Did You Know How Mechanical Concepts of Fountains Became Known?

Instrumental to the advancement of scientific technology were the printed letters and illustrated books of the time. They were also the primary method of transmitting useful hydraulic facts and water fountain design ideas throughout Europe. A globally recognized innovator in hydraulics in the later part of the 1500's was a French fountain engineer, whose name has been lost to history. With imperial mandates in Brussels, London and Germany, he began his work in Italy, building knowledge in garden design and grottoes with integrated and imaginative water hydraulics. He penned a publication named “The Principles of Moving Forces” towards the end of his lifetime while in France that turned into the fundamental book on hydraulic mechanics and engineering. aq_78209__16708.jpg The book modified important hydraulic advancements since classical antiquity as well as describing modern day hydraulic technologies. Archimedes, the developer of the water screw, had his work featured and these included a mechanical means to move water. Sunlight heating up water in two containers hidden in a room adjacent to an decorative water feature was displayed in one illustration. What occurs is the heated water expanded, goes up and closes up the conduits heading to the water fountain, thereby leading to activation. Pumps, water wheels, water features and backyard pond styles are covered in the book.

Fountain Designers Through History

Multi-talented individuals, fountain designers from the 16th to the late 18th century typically functioned as architects, sculptors, artists, engineers and cultivated scholars all in one. Leonardo da Vinci as a imaginative intellect, inventor and scientific expert exemplified this Renaissance master. With his astounding curiosity about the forces of nature, he investigated the characteristics and motion of water and also carefully recorded his observations in his now much celebrated notebooks. Early Italian water fountain engineers changed private villa settings into amazing water exhibits complete with symbolic meaning and natural elegance by coupling imagination with hydraulic and gardening expertise. The humanist Pirro Ligorio, renowned for his virtuosity in archeology, architecture and garden design, provided the vision behind the wonders in Tivoli. Well versed in humanist subject areas and classical technical texts, other water feature designers were masterminding the phenomenal water marbles, water features and water antics for the countless properties near Florence.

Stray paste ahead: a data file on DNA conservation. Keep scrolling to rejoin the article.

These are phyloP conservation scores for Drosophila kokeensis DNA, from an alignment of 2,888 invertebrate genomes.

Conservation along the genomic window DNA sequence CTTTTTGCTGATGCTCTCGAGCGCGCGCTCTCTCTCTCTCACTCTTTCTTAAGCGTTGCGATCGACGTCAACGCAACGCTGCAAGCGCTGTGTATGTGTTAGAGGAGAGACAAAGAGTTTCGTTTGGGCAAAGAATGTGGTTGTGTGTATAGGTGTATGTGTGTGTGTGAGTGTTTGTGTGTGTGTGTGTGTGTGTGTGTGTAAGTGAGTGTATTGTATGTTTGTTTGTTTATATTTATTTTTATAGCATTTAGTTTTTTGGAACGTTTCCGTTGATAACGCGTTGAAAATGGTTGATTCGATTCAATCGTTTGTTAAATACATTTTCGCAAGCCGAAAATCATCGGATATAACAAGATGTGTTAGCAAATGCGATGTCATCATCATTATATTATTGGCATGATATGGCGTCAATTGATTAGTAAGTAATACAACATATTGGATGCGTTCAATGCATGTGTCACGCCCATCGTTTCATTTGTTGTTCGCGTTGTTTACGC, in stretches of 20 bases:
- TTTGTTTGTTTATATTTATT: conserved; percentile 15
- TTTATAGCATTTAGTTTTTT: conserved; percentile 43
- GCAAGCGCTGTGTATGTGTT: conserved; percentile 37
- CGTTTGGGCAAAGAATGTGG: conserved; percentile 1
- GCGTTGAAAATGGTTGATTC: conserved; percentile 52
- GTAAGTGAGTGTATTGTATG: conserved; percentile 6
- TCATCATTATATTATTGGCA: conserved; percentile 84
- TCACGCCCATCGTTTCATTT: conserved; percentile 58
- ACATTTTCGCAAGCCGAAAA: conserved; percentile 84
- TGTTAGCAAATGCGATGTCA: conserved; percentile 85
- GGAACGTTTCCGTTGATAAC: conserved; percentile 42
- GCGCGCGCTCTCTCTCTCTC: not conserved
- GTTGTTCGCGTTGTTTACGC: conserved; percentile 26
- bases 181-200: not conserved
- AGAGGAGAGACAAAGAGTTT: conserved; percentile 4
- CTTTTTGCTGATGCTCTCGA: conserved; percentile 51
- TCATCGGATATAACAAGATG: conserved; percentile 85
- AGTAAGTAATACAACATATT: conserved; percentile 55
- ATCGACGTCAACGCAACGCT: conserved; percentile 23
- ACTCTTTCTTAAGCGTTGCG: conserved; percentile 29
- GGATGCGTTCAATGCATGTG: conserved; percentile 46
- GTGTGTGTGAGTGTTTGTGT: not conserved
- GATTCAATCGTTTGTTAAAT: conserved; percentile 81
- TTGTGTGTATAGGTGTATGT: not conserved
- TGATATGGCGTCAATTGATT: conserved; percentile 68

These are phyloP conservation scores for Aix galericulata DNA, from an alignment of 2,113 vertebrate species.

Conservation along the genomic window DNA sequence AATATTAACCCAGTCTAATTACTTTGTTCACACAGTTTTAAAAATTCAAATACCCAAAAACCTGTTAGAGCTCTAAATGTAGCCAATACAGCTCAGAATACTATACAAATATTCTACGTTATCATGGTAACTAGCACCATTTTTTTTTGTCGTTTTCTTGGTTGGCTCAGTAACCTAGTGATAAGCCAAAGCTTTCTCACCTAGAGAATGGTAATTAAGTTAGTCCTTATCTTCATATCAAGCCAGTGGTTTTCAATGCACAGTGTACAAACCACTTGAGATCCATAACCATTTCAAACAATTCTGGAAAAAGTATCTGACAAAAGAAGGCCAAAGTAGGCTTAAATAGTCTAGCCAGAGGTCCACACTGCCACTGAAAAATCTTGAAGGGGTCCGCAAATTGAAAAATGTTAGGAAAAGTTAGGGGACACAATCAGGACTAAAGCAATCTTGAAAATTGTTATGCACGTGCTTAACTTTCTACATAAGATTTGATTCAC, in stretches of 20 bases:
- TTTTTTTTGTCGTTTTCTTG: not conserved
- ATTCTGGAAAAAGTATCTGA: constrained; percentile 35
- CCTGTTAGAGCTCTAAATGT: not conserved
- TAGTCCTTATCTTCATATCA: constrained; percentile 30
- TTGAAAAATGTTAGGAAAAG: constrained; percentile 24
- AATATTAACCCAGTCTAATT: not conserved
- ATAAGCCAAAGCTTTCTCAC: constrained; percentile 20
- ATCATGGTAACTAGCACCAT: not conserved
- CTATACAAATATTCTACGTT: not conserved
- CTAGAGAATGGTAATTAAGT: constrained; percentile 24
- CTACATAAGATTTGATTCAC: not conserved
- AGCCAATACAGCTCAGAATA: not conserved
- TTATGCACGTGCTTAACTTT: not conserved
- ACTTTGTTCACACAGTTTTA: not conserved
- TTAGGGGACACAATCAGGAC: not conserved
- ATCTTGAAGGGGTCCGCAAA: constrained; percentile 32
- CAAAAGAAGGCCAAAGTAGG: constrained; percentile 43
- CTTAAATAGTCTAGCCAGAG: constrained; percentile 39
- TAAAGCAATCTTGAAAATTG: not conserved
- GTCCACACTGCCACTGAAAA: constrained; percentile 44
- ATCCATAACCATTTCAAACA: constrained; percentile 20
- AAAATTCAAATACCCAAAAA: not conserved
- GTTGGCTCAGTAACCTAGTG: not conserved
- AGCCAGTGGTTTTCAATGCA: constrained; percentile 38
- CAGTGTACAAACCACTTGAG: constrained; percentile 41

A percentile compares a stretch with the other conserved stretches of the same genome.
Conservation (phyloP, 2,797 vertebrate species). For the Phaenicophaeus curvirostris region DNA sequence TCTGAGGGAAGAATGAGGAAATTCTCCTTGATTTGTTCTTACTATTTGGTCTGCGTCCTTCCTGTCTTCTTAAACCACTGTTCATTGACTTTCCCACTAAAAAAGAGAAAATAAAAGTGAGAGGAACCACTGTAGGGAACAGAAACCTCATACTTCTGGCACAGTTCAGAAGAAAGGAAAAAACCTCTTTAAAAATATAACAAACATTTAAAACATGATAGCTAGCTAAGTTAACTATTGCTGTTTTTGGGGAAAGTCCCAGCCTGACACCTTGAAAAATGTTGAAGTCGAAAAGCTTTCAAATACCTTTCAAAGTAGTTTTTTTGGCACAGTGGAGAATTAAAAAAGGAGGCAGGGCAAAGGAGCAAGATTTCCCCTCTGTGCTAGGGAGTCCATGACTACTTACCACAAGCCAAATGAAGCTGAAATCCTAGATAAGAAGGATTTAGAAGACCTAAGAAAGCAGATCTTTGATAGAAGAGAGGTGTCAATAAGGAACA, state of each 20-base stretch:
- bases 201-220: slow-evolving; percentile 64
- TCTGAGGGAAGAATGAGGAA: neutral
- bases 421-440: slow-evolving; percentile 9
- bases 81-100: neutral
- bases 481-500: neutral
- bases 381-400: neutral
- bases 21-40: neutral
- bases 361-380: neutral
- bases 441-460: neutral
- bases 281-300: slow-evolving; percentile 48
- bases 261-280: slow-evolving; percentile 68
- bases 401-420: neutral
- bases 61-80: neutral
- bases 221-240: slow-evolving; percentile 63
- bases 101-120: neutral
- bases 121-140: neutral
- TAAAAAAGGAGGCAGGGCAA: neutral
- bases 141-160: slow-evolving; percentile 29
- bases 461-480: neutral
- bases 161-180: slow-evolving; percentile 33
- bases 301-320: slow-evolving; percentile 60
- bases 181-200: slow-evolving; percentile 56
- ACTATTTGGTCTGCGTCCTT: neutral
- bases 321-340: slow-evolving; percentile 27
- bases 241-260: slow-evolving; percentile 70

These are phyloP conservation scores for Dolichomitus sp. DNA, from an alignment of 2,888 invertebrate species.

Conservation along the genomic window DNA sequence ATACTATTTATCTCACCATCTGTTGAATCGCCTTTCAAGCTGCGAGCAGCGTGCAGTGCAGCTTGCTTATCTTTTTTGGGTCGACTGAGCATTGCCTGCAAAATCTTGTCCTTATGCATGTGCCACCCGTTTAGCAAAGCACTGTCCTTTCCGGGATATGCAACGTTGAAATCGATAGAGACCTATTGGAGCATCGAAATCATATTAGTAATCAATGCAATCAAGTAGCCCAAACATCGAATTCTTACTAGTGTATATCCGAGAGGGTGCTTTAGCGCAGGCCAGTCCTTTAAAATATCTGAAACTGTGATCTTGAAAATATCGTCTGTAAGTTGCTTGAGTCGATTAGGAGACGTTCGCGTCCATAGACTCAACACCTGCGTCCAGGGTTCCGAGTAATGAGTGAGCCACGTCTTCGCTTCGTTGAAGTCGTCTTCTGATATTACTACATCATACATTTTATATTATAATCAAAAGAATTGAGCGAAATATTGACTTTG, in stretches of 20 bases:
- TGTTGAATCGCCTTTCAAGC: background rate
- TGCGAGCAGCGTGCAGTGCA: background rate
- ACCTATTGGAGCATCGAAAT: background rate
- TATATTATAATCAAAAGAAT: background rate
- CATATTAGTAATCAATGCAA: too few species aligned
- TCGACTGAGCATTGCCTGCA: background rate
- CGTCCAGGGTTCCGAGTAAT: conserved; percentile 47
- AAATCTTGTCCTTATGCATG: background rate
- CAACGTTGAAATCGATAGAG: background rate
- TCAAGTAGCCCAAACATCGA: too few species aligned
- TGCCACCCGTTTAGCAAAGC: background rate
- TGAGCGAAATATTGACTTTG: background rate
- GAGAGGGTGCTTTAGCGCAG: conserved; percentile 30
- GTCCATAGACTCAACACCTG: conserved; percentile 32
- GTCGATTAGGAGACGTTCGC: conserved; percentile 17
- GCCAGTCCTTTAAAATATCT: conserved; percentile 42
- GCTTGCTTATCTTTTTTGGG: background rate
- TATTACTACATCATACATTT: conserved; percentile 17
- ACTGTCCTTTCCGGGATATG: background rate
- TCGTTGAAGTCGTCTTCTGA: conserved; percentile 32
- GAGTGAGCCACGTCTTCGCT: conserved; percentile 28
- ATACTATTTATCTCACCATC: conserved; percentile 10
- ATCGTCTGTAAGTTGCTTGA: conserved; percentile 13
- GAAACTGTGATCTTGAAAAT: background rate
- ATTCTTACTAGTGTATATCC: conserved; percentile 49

Water-raising Tool by Camillo Agrippa

In 1588, Agrippa’s water-lifting innovation attracted the notice and approval of Andrea Bacci but that turned out to be one of the final mentions of the device. It may possibly be that the Acqua Felice, the second of Rome’s initial modern conduits made the device obsolete when it was attached to the Villa Medici in 1592. Although its triumph was passing, Camillo Agrippa’s layout for lifting water was the wonder of its day, transcending everything built in Italy since the days of early Rome. It might go against the law of gravity to raise water to Renaissance landscapes, nourishing them in a way other late 16th century designs like scenographic water presentations, musical water fountains and giochi d’acqua or water caprices, were not.

Outdoor Water Fountains And Obesity

The first example of a sugary drinks tax in the US came in February 2014, when it was passed by the city of Berkley, California. The goal is to have people drinking more water and other natural beverages by raising the cost of soda and other sugar-sweetened drinks. Efforts were made to find out the condition of local drinking water fountains in both high- and low-income neighborhoods. The research utilized a GPS app to collect data on present water fountains in the city.

Demographic data on race and earnings was then assembled using the US Census database. Evaluations were made between the location and demographic data, disclosing whether class differences affected access to clean, working water fountains. They were able to uncover the demographics of locations surrounding existing fountains, as well as the tidiness and maintenance of fountains across different areas. Many of the water fountains were unclean or clogged, despite the fact that a lot of fountains worked.

The Early Society: Fountains

Various types of conduits have been uncovered through archaeological excavations on the island of Crete, the birthplace of Minoan society. Along with offering water, they spread out water which amassed from deluges or waste material. Virtually all were prepared from clay or even rock. When made from clay, they were typically in the form of canals and spherical or rectangle-shaped pipes. These included cone-like and U-shaped clay piping which were unique to the Minoans. Knossos Palace had an sophisticated plumbing network made of terracotta conduits which ran up to three meters under ground. These Minoan pipes were additionally utilized for gathering and storing water, not just distribution. Therefore, these pipes had to be able to: Underground Water Transportation: At first this particular technique appears to have been designed not for ease but to provide water to certain people or rituals without it being observed. Quality Water Transportation: There’s also data that indicates the pipelines being made use of to feed water features independently from the domestic system.


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